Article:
The reason why Bullet Journals didn’t really do it for me the first go-around might sound a lot like your reasons. I was overwhelmed by the spreads I saw on Pinterest, there were too many rules for me to remember, and the idea of numbering each page turned me off so much that I would rather settle for a less-than-ideal layout because at least it was already printed on there. But now that I’ve grown up since when we last met, I have successfully simplified my methods and boiled it down to the essence of what makes Bullet Journals so amazing, and I am pretty confident that I have found The One.

Two kids later and trying to run my own business, my brain is so fried that unless I write it down I will forget what I was thinking about yesterday, and my Bullet Journal has been my saving grace to truly sift through the noise that is my brain. I am able to work harder, smarter, and more efficiently because I’m not wasting my brain power on trying to untangle the neuropathways that have my toddler’s sleep schedule, my baby’s doctor’s appointments, and client emails with various connectors and relationships. So if this hadn’t worked for you in the past, let me walk through my set up, and how to circumvent some of the mistakes I’ve made in the past.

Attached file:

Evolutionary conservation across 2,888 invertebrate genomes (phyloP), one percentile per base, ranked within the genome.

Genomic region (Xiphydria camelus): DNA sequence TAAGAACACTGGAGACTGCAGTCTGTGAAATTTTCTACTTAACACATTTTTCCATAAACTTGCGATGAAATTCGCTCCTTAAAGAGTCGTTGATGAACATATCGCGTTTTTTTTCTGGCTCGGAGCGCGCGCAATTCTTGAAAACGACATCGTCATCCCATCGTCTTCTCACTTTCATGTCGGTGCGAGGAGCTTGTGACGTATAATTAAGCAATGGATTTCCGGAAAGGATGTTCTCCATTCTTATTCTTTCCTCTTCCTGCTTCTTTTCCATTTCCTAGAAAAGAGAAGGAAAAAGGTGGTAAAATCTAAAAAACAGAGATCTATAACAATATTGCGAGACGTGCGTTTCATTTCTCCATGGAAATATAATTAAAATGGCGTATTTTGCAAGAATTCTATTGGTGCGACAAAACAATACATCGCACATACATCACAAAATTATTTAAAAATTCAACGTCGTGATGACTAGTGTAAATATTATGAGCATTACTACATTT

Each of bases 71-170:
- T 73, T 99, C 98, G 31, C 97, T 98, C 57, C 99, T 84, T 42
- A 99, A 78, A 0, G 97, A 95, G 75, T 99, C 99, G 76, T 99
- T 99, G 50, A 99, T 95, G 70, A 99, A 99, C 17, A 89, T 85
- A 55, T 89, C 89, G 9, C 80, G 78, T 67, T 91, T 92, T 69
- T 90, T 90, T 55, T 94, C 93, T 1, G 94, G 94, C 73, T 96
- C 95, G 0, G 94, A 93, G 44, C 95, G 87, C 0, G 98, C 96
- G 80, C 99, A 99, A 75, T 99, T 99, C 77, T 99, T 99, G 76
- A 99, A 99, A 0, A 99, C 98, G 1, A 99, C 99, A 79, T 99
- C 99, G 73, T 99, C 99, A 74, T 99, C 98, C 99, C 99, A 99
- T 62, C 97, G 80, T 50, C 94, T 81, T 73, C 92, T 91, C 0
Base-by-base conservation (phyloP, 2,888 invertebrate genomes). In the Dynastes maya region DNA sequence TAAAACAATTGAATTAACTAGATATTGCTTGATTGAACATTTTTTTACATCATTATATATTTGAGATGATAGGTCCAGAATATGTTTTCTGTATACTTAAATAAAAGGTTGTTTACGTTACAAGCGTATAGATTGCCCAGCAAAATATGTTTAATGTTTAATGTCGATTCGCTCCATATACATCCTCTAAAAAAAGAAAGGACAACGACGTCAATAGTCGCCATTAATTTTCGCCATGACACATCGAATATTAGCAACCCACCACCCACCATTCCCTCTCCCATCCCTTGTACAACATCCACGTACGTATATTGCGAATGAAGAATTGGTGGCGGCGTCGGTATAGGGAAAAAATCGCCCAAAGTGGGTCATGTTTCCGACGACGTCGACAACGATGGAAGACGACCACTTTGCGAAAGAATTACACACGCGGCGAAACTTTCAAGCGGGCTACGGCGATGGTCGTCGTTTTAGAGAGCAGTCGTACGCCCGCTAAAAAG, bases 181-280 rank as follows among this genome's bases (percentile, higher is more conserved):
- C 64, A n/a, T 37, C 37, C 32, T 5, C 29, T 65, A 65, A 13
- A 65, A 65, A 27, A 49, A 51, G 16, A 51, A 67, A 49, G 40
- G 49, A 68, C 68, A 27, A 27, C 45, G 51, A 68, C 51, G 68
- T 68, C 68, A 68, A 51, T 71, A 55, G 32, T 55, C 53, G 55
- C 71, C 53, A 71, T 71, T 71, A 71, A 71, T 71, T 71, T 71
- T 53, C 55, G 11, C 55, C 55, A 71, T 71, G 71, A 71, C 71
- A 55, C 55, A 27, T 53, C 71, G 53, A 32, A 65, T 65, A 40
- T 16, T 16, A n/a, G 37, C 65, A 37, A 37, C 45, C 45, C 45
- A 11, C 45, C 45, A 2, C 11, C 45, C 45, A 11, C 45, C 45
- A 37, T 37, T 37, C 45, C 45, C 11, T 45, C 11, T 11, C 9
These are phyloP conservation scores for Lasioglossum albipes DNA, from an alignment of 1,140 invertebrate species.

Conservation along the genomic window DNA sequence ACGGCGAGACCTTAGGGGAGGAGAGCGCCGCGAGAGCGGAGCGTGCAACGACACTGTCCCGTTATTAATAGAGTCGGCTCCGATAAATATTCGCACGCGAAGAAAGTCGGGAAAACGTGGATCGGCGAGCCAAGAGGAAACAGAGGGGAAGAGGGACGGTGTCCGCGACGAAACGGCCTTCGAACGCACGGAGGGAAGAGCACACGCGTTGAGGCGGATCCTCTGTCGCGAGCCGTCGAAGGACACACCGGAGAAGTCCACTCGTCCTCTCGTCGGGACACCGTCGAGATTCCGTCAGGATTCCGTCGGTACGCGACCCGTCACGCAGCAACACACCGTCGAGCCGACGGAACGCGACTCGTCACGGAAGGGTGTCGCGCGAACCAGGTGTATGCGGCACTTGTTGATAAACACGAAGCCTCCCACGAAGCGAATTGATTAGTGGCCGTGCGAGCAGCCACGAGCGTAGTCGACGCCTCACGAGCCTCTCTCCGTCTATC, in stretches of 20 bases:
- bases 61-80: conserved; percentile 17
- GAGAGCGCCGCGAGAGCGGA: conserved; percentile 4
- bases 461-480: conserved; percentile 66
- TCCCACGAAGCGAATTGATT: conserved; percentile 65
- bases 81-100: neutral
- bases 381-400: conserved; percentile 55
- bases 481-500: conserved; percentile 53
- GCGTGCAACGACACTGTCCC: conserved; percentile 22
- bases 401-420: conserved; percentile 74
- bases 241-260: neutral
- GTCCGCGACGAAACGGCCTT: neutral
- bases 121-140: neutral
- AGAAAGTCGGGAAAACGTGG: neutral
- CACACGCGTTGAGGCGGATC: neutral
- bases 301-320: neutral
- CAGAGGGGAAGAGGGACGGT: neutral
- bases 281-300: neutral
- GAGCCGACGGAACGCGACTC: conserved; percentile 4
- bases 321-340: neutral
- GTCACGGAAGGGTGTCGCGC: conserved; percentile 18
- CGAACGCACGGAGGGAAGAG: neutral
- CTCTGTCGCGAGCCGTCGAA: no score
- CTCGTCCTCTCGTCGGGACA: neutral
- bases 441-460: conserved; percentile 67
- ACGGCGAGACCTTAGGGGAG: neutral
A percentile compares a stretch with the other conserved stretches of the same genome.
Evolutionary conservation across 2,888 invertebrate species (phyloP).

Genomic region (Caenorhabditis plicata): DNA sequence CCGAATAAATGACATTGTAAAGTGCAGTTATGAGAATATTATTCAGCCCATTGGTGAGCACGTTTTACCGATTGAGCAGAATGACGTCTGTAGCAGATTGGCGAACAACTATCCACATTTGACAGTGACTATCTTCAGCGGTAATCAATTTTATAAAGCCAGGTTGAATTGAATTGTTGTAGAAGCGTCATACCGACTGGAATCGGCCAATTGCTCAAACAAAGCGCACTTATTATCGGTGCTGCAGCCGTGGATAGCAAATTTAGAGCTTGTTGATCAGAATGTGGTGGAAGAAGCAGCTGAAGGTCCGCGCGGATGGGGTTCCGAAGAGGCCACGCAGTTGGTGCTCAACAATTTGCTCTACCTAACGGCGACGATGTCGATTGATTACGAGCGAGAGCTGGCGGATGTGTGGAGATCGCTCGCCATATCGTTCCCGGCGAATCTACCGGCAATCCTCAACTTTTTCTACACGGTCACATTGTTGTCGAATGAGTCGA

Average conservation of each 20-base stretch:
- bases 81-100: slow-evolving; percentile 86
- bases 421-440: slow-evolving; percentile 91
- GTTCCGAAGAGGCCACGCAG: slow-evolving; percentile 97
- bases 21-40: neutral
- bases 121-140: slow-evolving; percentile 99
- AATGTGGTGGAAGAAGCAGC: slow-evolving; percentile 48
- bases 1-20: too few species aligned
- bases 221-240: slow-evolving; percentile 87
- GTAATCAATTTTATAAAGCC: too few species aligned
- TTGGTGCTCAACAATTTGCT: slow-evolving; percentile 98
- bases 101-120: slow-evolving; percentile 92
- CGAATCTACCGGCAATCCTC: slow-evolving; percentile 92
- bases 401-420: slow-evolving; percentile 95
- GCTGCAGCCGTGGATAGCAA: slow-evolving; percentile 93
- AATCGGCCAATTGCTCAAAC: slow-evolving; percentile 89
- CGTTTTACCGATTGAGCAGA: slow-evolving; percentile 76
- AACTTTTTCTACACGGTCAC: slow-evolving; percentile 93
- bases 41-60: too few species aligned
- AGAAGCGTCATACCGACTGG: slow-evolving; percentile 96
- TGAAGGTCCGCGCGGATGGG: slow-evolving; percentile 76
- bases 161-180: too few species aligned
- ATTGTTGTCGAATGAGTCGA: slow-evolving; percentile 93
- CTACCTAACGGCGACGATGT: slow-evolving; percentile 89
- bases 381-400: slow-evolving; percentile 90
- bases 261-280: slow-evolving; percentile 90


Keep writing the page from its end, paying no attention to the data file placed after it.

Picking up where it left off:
The notebook

The quintessential BuJo format is the hardbound, softcover dot grid notebook as made popular by the super trendy Moleskine (affiliate link) and Leuchtturm1917 (affiliate link) of the world. The latter even has a special Bullet Journal edition, so it’s easy to feel like if you don’t use this format, you’re not really doing it right.